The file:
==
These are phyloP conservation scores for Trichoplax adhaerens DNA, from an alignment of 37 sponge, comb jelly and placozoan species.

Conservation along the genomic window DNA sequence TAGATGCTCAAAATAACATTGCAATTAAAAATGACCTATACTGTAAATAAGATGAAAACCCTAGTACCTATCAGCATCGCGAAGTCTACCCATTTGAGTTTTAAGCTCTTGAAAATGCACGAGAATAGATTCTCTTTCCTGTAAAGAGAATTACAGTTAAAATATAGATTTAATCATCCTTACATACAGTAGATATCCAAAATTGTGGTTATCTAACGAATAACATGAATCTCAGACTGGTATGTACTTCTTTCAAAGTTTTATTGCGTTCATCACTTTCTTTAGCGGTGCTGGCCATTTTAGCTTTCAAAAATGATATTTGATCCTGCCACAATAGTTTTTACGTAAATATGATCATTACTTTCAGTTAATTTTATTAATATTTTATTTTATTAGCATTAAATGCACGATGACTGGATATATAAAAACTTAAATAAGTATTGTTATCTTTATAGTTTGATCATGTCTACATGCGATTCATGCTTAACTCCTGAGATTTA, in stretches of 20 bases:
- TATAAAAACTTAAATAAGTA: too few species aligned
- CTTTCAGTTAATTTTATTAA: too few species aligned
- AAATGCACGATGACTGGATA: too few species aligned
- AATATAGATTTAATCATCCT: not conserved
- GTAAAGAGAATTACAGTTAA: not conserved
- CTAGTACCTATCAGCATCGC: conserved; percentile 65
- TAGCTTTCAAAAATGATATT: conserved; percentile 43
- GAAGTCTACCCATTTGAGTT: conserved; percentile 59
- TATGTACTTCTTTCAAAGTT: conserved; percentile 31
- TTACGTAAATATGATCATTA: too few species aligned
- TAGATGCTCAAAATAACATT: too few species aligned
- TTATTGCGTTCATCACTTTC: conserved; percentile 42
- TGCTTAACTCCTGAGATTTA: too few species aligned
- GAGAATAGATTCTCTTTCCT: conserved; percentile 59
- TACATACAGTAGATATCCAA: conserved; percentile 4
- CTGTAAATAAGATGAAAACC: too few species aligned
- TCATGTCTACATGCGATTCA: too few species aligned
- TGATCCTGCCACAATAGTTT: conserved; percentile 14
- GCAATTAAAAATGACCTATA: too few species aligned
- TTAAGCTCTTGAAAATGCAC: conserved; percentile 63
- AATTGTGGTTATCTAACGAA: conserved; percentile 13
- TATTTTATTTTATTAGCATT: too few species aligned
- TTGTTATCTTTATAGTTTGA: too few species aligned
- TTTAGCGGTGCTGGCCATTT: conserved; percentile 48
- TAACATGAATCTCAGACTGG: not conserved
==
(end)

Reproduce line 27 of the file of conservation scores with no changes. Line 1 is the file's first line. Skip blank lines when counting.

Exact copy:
- TAACATGAATCTCAGACTGG: not conserved